STAVINS: The most dramatic and contentious decision within the halls of COP27 — by the negotiators from 195 countries — was the establishment of a fund for so-called loss and damage. This is an issue that’s been kicked down the road for a long time. It was first floated in 1991 when Vanuatu, a small island nation in the Pacific, suggested the creation of such a fund to pay for the consequences of rising sea levels, and for 30 years action has been delayed. In COP27, developing countries pushed to establish an explicit fund for this. China came out in favor of an explicit fund for loss and damage, though they also said they weren’t going to put any money into it. The European Union then said they supported it — that was very important — and then a few other developed countries came out in support of it. Then, in the second week of the COP, in a rather dramatic announcement, John Kerry said that the United States was reversing its position. Before the COP started, he said, “We do not support the creation of such a fund.”
GAZETTE: How large will the fund be?
STAVINS: On the demand side, such a fund could eventually amount to trillions of dollars per year. The World Bank estimate of the damages caused by this year’s floods in Pakistan alone is $40 billion. So, if you picture climate change increasing in intensity over time in countries around the world, you can see why it could easily amount to hundreds of billions — indeed, trillions — per year. On the supply side, though, there are very few quantitative pledges thus far: tens of millions of dollars — trivial compared to what the demand is going to be. So, to me, the question becomes: Is the new loss and damage fund an empty shell?
China’s announced position at COP27 was that it supports the creation of the loss and damage fund, but as a “developing country” it will not be responsible for any contributions to the fund. You’ll find a lot of quotes in which they’re self-described as a developing country and what they’re referring to is the definitions of “annex one” and “non-annex one” countries in 1992, under the United Nations Framework Convention on Climate Change. Then, China’s per capita GDP was less than $400 per year. They don’t talk about the fact that per capita GDP in China has grown by 3,330 percent since then.
There’s actually some convergence on the loss and damage fund issue between China and the United States, though not in regard to China’s self-proclaimed exemption from financial contributor status — the U.S. has been outspoken that China should be a contributor. They are not a poor, developing country any longer, they’re a major contributor to the atmospheric “stock” of greenhouse gases — damages are a function of stock, not emissions — and the largest contributor to the annual emissions.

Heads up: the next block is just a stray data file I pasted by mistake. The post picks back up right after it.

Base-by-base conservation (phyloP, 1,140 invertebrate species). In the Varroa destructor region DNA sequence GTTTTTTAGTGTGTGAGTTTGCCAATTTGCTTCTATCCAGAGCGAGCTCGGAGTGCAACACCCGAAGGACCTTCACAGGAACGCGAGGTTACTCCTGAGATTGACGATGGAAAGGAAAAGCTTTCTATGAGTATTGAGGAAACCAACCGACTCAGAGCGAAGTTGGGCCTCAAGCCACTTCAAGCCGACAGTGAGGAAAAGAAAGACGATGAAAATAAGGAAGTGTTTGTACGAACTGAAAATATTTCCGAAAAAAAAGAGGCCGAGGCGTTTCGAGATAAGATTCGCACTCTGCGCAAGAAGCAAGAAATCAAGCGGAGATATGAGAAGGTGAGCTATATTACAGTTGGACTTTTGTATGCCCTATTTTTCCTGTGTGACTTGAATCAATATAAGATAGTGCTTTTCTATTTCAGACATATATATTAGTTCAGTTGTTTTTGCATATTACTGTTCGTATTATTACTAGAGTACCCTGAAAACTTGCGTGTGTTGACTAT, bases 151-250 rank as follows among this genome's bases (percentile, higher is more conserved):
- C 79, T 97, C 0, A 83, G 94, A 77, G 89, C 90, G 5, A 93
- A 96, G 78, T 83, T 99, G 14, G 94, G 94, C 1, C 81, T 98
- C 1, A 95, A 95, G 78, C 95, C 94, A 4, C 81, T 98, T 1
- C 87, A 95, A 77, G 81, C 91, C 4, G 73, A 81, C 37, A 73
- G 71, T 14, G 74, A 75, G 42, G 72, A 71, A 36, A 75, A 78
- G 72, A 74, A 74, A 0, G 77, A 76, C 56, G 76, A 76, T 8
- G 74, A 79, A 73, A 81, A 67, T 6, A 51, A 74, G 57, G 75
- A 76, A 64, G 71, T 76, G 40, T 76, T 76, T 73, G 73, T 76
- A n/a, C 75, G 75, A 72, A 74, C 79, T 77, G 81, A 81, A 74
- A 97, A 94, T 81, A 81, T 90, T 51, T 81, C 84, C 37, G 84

The reason I say there’s convergence is that the United States has a story that puts the United States in a similar place: “We support the loss and damage fund, but due to the new Republican majority in the House of Representatives, it is impossible for us to make any commitment of new funding.” That’s not explicitly stated, but that’s essentially the U.S.’ position. I think that’s why Kerry could make this flip, because there’s no way that there’s going to be any money.
GAZETTE: With the COP over, how do you feel we’re doing? Predictions from the U.N.’s Intergovernmental Panel on Climate Change (IPCC) are getting more dire. People talk about timelines getting shorter. Keeping warming to 1.5 degrees Celsius seems less and less likely.
STAVINS: There have been many statements of disappointment regarding this COP, because the closing statement did not fully embrace the 1.5 degrees C target. But that would have been a nonbinding resolution versus the 2 degrees centigrade target, which is a commitment in the Paris agreement. I may be a glass-half-full guy, but I remember when the IPCC’s business-as-usual estimates of temperature change for this century were as high as 7 degrees centigrade. With the Paris NDCs, they were 3 degrees centigrade. And now, with the new commitments made by countries — including the U.S. — plus the Kigali amendments to the Montreal Protocol, we’re talking about 2.5 degrees C. I recognize that 2.5 degrees is a long way from 1.5, but it’s also a long way from where we were.
GAZETTE: Do you feel relatively certain that the trajectory will continue to improve as we go forward?
STAVINS: I wouldn’t say “relatively certain,” but I’m certainly hopeful. It’s conditional upon political developments in China, in the United States, in the European Union — the other major contributor — but we know where they’re going. China is the big question mark. We have to wait and see. The United States is also a question mark because we flip back and forth between Democratic and Republican administrations and Congresses, which drives the other countries of the world crazy. Russia is also a very large emitter, but has almost removed itself from the discussions, because it has other things to worry about.